They're aiming for a May or June release. Amongst others it will include a new 50 minute documentary called Anatomy Of A Classic. Check out the posts by Ken Barnes on the messageboard at http://www.laureatedvd.com/ for all this info.
Ken Barnes has produced quality SE DVD's of Man With The Golden Arm, Holiday Inn and Meet John Doe which all have good picture quality (Meet John Doe was extensively digitally cleaned up as is shown on the disc in a before and after comparison). Although it more than likely will not feature the Warner restoration, I am confident that his Citizen Kane will be special as well and not recycle the old R2 single disc. Although, with Universal UK you never know (says someone who once briefly owned their horrible 4:3 P&S El Cid disc).
I am afraid the Laureate discs are a bit of a mixed bag. Meet John Doe is excellent both in terms of picture quality and extras. Charade is passable but Royal Wedding is derived from a poor print.I suppose when you are dealing with public domain films fine prints are hard to come by. I hope Universal R2 Citizen Kane does get a clean-up but I don't think any new release will be derived from a brand new print because as far I know Universal have the rights to Welles classic in Europe.
I think the Region 1 double disc will continue to be the definitive Citizen Kane DVD. The only worry I have about that is its continued availablity after Warners legal battle with Welles' family. I've only listened to one Ken Barnes commentary on the musical Royal Wedding which was alright enlivened a bit by Fred Astaire's daughter Ava. Any documentary about Kane will have a hard time matching The Battle Over Citizen Kane (I recently seen it on the Discovery Channel)which although it didn't concentrate on the making of the film provided an excellent context to the creation to the greatest achievement of Hollywood's studio system.
Warner Bros will very likely simply pay off Beatrice Welles and we will hear no more of her lawsuit. Her main aim is not promoting her father's work, but rather making money off of it, so it wouldn't help her to have the film taken out of circulation. As for Battle Over Citizen Kane, it's a piece of junk, taking the stand that Welles and Hearst were "destined" to do battle, despite the fact that Kane was Welles' third choice of film, after the planned productions of Heart of Darkness and Smiler With a Knife were rejected.
Further, the documentary posits that Kane was the high point of Welles' career as well as what "destroyed" him, failing to take into account The Magnificent Ambersons, which really damaged his Hollywood standing, as did the failure of Lady From Shanghai and Macbeth a few years later. It also ignores the great work Welles did post-Hollywood. But that's not as melodramatic a story.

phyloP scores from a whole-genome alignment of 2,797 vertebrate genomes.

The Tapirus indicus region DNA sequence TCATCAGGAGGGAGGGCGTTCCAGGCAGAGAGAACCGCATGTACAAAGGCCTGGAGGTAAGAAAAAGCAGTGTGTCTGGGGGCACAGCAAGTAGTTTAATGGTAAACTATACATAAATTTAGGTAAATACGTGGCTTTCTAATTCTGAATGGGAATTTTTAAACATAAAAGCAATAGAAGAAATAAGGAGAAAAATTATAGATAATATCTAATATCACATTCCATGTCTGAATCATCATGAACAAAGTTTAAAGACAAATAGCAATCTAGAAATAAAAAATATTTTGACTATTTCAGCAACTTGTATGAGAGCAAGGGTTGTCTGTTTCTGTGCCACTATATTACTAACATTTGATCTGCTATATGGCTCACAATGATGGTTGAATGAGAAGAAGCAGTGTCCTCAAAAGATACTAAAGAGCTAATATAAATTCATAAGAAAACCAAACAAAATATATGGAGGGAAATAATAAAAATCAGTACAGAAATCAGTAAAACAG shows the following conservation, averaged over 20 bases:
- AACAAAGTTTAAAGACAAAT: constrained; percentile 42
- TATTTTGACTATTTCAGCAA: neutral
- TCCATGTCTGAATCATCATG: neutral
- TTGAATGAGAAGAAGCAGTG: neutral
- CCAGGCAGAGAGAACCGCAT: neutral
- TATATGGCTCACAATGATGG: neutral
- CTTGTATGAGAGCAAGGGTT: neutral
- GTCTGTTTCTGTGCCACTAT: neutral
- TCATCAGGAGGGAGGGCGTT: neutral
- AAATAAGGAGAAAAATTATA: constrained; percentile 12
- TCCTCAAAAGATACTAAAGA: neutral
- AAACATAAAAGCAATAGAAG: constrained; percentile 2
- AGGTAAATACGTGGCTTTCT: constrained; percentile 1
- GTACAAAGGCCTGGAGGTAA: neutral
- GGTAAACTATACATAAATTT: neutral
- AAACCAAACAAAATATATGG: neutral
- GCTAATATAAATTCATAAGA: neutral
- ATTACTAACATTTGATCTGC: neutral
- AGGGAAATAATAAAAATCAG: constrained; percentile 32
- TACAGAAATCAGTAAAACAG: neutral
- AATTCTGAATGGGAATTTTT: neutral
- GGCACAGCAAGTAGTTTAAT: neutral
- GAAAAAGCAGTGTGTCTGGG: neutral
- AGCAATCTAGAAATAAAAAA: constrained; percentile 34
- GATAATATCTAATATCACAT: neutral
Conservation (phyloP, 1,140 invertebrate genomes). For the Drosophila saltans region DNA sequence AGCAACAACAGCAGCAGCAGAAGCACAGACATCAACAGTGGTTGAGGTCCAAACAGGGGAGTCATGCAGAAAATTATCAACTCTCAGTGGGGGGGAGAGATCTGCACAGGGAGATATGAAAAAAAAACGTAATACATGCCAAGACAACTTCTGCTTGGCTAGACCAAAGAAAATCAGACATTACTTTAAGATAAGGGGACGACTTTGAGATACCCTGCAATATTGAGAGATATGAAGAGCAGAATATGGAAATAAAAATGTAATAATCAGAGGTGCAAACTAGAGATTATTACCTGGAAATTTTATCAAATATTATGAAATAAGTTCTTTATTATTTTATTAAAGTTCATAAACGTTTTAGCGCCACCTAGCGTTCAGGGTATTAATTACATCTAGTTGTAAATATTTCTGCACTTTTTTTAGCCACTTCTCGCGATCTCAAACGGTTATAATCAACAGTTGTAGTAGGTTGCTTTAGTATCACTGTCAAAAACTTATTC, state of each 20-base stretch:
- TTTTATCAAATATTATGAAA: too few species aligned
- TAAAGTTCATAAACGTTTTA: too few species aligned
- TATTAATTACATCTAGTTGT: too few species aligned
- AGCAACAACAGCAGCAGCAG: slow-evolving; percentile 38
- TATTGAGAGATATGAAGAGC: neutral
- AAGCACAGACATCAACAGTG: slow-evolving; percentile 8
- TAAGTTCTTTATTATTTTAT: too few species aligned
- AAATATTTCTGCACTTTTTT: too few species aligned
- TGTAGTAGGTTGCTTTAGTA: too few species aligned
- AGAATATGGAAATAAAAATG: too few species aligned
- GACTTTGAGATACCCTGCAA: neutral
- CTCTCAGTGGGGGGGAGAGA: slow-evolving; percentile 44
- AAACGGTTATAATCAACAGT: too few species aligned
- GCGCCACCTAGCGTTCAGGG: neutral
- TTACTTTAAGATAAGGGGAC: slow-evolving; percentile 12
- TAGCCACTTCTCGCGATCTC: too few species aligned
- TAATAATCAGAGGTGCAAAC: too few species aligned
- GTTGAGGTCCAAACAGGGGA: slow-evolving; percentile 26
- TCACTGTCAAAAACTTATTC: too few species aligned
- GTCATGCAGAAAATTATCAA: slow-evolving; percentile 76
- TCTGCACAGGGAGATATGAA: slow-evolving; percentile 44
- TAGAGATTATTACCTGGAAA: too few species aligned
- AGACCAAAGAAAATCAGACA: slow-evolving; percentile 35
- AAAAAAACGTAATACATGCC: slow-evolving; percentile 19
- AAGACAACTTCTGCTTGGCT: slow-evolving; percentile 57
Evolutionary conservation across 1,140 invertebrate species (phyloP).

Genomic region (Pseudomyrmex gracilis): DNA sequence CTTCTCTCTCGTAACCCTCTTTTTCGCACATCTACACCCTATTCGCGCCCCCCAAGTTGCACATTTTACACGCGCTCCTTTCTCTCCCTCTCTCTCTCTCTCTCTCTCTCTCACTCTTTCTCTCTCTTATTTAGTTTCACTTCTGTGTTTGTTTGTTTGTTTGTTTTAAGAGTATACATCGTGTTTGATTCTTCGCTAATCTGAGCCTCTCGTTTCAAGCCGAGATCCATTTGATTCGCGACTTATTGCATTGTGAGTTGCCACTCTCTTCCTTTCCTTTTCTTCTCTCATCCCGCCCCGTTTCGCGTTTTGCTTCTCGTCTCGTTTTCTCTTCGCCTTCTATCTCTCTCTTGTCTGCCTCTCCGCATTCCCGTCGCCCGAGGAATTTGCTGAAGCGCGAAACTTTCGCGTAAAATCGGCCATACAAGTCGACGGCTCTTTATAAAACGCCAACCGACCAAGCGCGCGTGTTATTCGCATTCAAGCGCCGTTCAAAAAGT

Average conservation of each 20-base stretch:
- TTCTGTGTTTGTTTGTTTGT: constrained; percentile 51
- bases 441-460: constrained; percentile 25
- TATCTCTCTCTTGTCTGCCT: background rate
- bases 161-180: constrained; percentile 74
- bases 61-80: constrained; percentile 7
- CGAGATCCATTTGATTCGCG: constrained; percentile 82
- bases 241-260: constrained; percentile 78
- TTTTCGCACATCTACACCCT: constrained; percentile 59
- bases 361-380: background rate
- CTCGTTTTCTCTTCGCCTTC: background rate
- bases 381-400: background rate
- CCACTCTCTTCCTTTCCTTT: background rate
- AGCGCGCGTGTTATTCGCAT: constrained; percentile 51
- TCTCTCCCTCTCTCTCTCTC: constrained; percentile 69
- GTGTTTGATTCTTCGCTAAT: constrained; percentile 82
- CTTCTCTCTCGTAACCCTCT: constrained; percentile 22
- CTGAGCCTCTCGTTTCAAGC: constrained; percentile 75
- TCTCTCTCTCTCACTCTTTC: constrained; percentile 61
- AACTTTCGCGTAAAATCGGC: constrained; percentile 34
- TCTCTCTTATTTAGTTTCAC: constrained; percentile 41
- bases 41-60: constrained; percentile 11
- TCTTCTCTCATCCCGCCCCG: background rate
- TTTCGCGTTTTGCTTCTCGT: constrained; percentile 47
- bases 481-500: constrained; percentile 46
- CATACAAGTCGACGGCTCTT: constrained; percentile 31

And to claim that Kane is the greatest work of the studio system is rather ironic, as Kane was hardly a studio product in the traditional sense, given Welles' extraordinary latitude in making the film, and its cast of primarily radio/stage actors from the Mercury Theater. Kane would never have been made, unless the studio system had stepped aside, so to speak, to make it possible.
Well what you say is correct to a certain extent but I still maintain that the Battle Over Citizen Kane is excellent when it discusses the background to both Welles and Hearst. What documentary would you recommmend, possibly the BBC Welles biography which really should be the one on the new Universal/Laureate Special Edition ? I'll admit I've never been a great Wellesian. I think he was a fine actor in films like The Third Man and A Man For All Seasons but I don't rate him very highly as a director apart from Kane. The Magnificent Ambersons despite its innovative use of sound was butchered by the studio. I don't like The Lady from Shanghai or Touch of Evil much. Probably my favourite Welles directed film after Kane is The Stranger which I think is under-rated while some of the others are over-rated. It helps that this is readily available as a public domain title : the print I have is passable. I'm not too familar with Welles post Hollywood work. While I see your point about Citizen Kane not being strictly a product of the studio system it did emerge from that system. Are Hitchcock's thrillers which all bear the distinctive mark of the director not products of the studio system or James Whale's horror films ? I don't believe the studio system was as suffocating or restrictive to creative talent as you seem to suggest.
I've got a feeling that this is a different transfer than the Warner/Lowry transfer. I can't see how Warner would allow the master to be used by Universal/Laureate; I'm sure that Warner would have loved to release their own DVD in Britain, and helping Universal is not exactly something they are known for.